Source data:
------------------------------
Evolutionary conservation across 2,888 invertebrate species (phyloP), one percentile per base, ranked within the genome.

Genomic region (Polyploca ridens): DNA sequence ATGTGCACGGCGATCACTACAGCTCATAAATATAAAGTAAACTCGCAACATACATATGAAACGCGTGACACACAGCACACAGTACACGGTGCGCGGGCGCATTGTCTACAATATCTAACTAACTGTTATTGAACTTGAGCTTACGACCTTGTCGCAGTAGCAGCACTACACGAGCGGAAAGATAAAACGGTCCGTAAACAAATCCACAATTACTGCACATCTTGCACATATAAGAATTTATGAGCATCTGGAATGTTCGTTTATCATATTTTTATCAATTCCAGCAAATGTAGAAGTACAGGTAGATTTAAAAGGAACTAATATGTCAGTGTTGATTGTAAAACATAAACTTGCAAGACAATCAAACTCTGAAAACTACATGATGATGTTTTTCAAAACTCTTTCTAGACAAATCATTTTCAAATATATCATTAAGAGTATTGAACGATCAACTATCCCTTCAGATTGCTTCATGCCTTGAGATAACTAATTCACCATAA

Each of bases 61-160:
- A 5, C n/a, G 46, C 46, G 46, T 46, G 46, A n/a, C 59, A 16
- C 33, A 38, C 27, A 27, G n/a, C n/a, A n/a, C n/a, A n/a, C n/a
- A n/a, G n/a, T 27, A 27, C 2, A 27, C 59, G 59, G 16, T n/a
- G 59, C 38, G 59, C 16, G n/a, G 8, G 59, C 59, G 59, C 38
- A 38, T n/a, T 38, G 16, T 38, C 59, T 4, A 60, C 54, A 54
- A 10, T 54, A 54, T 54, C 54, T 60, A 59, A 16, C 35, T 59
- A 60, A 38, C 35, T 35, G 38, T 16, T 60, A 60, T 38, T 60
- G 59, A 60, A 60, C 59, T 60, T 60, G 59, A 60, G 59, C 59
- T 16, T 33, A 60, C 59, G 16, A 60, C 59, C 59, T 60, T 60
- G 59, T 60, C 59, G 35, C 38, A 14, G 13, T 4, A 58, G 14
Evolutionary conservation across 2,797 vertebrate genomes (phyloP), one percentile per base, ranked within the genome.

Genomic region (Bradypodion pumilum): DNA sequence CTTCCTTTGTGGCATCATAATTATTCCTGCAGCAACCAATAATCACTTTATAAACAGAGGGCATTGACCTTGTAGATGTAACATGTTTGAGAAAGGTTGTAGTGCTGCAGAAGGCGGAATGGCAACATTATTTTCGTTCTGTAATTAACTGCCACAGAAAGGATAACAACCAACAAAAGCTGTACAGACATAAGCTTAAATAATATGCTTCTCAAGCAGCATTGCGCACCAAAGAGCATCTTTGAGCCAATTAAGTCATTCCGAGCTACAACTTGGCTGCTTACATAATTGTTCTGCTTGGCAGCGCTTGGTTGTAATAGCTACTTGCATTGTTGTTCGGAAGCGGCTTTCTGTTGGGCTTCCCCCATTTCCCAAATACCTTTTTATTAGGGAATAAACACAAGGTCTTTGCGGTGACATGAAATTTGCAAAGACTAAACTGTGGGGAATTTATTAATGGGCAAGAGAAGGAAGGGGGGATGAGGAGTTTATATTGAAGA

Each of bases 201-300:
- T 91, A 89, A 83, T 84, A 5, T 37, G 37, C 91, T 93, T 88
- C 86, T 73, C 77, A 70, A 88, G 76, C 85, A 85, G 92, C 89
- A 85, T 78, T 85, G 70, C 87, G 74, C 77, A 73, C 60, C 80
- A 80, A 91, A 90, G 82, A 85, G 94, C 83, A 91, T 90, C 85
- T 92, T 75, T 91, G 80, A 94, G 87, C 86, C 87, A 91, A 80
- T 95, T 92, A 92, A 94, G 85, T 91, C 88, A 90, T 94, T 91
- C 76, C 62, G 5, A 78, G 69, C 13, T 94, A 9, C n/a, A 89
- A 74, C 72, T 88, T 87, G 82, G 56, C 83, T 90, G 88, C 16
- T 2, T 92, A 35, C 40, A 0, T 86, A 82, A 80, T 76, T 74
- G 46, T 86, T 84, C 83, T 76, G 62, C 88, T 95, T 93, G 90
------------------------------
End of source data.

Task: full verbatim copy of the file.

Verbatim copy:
Evolutionary conservation across 2,888 invertebrate species (phyloP), one percentile per base, ranked within the genome.

Genomic region (Polyploca ridens): DNA sequence ATGTGCACGGCGATCACTACAGCTCATAAATATAAAGTAAACTCGCAACATACATATGAAACGCGTGACACACAGCACACAGTACACGGTGCGCGGGCGCATTGTCTACAATATCTAACTAACTGTTATTGAACTTGAGCTTACGACCTTGTCGCAGTAGCAGCACTACACGAGCGGAAAGATAAAACGGTCCGTAAACAAATCCACAATTACTGCACATCTTGCACATATAAGAATTTATGAGCATCTGGAATGTTCGTTTATCATATTTTTATCAATTCCAGCAAATGTAGAAGTACAGGTAGATTTAAAAGGAACTAATATGTCAGTGTTGATTGTAAAACATAAACTTGCAAGACAATCAAACTCTGAAAACTACATGATGATGTTTTTCAAAACTCTTTCTAGACAAATCATTTTCAAATATATCATTAAGAGTATTGAACGATCAACTATCCCTTCAGATTGCTTCATGCCTTGAGATAACTAATTCACCATAA

Each of bases 61-160:
- A 5, C n/a, G 46, C 46, G 46, T 46, G 46, A n/a, C 59, A 16
- C 33, A 38, C 27, A 27, G n/a, C n/a, A n/a, C n/a, A n/a, C n/a
- A n/a, G n/a, T 27, A 27, C 2, A 27, C 59, G 59, G 16, T n/a
- G 59, C 38, G 59, C 16, G n/a, G 8, G 59, C 59, G 59, C 38
- A 38, T n/a, T 38, G 16, T 38, C 59, T 4, A 60, C 54, A 54
- A 10, T 54, A 54, T 54, C 54, T 60, A 59, A 16, C 35, T 59
- A 60, A 38, C 35, T 35, G 38, T 16, T 60, A 60, T 38, T 60
- G 59, A 60, A 60, C 59, T 60, T 60, G 59, A 60, G 59, C 59
- T 16, T 33, A 60, C 59, G 16, A 60, C 59, C 59, T 60, T 60
- G 59, T 60, C 59, G 35, C 38, A 14, G 13, T 4, A 58, G 14
Evolutionary conservation across 2,797 vertebrate genomes (phyloP), one percentile per base, ranked within the genome.

Genomic region (Bradypodion pumilum): DNA sequence CTTCCTTTGTGGCATCATAATTATTCCTGCAGCAACCAATAATCACTTTATAAACAGAGGGCATTGACCTTGTAGATGTAACATGTTTGAGAAAGGTTGTAGTGCTGCAGAAGGCGGAATGGCAACATTATTTTCGTTCTGTAATTAACTGCCACAGAAAGGATAACAACCAACAAAAGCTGTACAGACATAAGCTTAAATAATATGCTTCTCAAGCAGCATTGCGCACCAAAGAGCATCTTTGAGCCAATTAAGTCATTCCGAGCTACAACTTGGCTGCTTACATAATTGTTCTGCTTGGCAGCGCTTGGTTGTAATAGCTACTTGCATTGTTGTTCGGAAGCGGCTTTCTGTTGGGCTTCCCCCATTTCCCAAATACCTTTTTATTAGGGAATAAACACAAGGTCTTTGCGGTGACATGAAATTTGCAAAGACTAAACTGTGGGGAATTTATTAATGGGCAAGAGAAGGAAGGGGGGATGAGGAGTTTATATTGAAGA

Each of bases 201-300:
- T 91, A 89, A 83, T 84, A 5, T 37, G 37, C 91, T 93, T 88
- C 86, T 73, C 77, A 70, A 88, G 76, C 85, A 85, G 92, C 89
- A 85, T 78, T 85, G 70, C 87, G 74, C 77, A 73, C 60, C 80
- A 80, A 91, A 90, G 82, A 85, G 94, C 83, A 91, T 90, C 85
- T 92, T 75, T 91, G 80, A 94, G 87, C 86, C 87, A 91, A 80
- T 95, T 92, A 92, A 94, G 85, T 91, C 88, A 90, T 94, T 91
- C 76, C 62, G 5, A 78, G 69, C 13, T 94, A 9, C n/a, A 89
- A 74, C 72, T 88, T 87, G 82, G 56, C 83, T 90, G 88, C 16
- T 2, T 92, A 35, C 40, A 0, T 86, A 82, A 80, T 76, T 74
- G 46, T 86, T 84, C 83, T 76, G 62, C 88, T 95, T 93, G 90